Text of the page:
These new welding processes are well-suited to many applications and industries. For example, Regulated Metal Deposition (RMD®) is a modified short-circuit MIG process that can be used for the root pass in pipe welding. It can create a thicker root pass of 3/16 in or greater — enough to eliminate the need for a hot pass in many cases and to support the heat input of pulsed MIG or flux-cored welding for the fill and cap passes.

This offers easy puddle control to help reduce operator training time and quality arc performance that boosts productivity. A modified short-circuit MIG process also produces less spatter and allows for the elimination of backing gas.

Pulsed MIG provides better fusion and fill at the toes of the weld, higher travel speeds and deposition rates, and shorter changeover time, since the same wire and gas can be used with advanced MIG processes.

These sorts of welding investments can help shops reduce rework due to quality issues, significantly improve productivity to better meet tight project timelines, and address safety concerns by reducing trips to the power source to adjust weld parameters. The new technologies designed for use in the field can provide the same quality arc performance and results that operators see in the shop, making it easier and faster to produce code-quality welds on the jobsite.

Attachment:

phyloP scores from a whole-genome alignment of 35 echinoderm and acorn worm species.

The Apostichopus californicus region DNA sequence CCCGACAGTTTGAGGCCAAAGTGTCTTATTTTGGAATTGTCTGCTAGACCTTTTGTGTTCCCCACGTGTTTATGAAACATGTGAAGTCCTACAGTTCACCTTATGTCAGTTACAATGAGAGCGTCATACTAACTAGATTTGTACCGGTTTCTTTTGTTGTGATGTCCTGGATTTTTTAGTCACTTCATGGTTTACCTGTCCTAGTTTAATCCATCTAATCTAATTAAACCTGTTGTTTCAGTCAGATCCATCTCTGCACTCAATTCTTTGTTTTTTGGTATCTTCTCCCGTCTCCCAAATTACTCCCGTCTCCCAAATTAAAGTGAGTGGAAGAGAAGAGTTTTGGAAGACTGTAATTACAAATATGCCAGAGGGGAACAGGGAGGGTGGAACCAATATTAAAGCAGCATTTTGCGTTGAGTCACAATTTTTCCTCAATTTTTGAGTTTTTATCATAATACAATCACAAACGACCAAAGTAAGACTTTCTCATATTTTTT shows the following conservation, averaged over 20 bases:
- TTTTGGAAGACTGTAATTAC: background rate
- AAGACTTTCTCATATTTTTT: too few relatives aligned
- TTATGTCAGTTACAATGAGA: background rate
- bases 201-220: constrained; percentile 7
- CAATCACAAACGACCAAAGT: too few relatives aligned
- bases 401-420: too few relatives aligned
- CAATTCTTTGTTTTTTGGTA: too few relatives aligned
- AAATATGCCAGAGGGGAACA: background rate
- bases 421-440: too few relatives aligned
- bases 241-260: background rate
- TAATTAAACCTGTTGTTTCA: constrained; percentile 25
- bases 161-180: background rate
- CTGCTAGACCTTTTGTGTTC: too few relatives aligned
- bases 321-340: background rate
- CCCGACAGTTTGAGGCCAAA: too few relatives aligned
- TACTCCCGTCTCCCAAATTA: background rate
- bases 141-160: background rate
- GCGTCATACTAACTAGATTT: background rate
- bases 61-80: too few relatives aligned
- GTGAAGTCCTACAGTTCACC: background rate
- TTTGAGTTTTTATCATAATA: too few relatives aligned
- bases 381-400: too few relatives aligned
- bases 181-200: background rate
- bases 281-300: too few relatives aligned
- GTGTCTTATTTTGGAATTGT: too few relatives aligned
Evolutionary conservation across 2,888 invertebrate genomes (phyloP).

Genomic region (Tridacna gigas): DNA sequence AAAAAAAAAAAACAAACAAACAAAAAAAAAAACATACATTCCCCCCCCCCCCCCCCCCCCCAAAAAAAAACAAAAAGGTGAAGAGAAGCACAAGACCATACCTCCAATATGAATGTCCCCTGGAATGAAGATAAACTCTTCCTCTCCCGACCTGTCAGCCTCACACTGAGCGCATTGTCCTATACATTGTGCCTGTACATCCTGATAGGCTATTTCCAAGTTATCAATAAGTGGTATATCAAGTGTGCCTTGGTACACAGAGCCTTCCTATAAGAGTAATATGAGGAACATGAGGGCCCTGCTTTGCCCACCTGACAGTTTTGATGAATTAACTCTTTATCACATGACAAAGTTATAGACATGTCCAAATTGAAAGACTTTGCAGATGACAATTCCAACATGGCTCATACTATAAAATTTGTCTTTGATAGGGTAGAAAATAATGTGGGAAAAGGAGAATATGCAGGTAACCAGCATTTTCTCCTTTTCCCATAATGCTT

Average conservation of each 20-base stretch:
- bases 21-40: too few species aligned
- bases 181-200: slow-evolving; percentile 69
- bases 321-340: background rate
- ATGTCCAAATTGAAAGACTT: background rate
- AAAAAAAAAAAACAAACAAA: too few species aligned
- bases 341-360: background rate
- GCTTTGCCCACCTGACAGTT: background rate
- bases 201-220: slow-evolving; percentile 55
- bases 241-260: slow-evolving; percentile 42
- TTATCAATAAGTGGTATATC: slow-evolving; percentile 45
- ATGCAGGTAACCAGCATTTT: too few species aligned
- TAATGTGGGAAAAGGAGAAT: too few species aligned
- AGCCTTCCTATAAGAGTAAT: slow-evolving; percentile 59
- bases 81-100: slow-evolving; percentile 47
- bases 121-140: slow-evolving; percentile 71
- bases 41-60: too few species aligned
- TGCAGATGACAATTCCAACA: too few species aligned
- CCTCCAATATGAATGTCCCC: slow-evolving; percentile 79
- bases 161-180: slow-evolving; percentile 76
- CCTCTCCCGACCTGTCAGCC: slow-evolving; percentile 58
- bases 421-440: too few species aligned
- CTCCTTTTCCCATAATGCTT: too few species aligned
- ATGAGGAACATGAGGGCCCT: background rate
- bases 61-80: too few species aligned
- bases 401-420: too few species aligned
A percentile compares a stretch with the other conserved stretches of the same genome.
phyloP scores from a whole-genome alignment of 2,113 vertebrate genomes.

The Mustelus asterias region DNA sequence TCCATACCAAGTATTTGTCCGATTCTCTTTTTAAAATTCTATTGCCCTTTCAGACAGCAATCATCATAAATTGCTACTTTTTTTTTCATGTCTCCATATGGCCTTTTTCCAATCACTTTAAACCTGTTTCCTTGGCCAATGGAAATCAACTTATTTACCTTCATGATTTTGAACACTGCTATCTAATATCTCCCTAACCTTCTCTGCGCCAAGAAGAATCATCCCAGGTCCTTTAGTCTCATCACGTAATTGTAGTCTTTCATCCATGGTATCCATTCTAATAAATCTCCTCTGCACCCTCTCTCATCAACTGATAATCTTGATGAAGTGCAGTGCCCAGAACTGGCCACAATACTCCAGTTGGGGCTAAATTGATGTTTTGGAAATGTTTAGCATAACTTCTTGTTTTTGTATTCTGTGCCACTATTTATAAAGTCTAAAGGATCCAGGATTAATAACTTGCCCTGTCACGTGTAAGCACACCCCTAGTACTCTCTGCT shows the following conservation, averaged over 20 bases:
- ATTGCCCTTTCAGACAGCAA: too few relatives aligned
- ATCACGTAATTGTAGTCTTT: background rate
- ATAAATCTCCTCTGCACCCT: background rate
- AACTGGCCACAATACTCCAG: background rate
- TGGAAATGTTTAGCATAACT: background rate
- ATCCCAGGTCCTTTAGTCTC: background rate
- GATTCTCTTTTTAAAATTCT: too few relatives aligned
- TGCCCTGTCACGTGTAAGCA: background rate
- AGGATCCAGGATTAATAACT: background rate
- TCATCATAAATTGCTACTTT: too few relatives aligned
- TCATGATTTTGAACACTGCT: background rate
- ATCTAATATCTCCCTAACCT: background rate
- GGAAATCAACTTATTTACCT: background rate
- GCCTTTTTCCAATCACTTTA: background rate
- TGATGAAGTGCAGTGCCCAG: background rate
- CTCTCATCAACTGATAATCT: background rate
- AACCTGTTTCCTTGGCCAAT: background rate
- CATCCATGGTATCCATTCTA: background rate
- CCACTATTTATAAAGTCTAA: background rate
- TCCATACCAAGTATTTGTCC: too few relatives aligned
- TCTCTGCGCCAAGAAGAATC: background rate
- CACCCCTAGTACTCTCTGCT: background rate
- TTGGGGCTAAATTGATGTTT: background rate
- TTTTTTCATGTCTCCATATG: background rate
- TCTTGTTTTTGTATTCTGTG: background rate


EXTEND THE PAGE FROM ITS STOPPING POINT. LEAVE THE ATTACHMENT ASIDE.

The processes also are easy to use, so operators can be trained and on the job faster, helping fabricators expand their skilled labor pool in less time – all of which can impact the bottom line and differentiate a welding operation so it can remain competitive in a time of economic and industry changes.

Being open to new operations like these can help a shop proactively manage industry changes and reap productivity and quality benefits, but when considering a new welding technology and process, it’s important to work with contractors or internal departments to outline a testing plan that ensures quality and productivity goals are achieved. Welding equipment and consumable suppliers can also be helpful in the process of considering such an investment.

These advancements can help fabricators address the shortage of skilled welders, shorter project turnaround times, the need to report and document weld quality, and other critical industry challenges.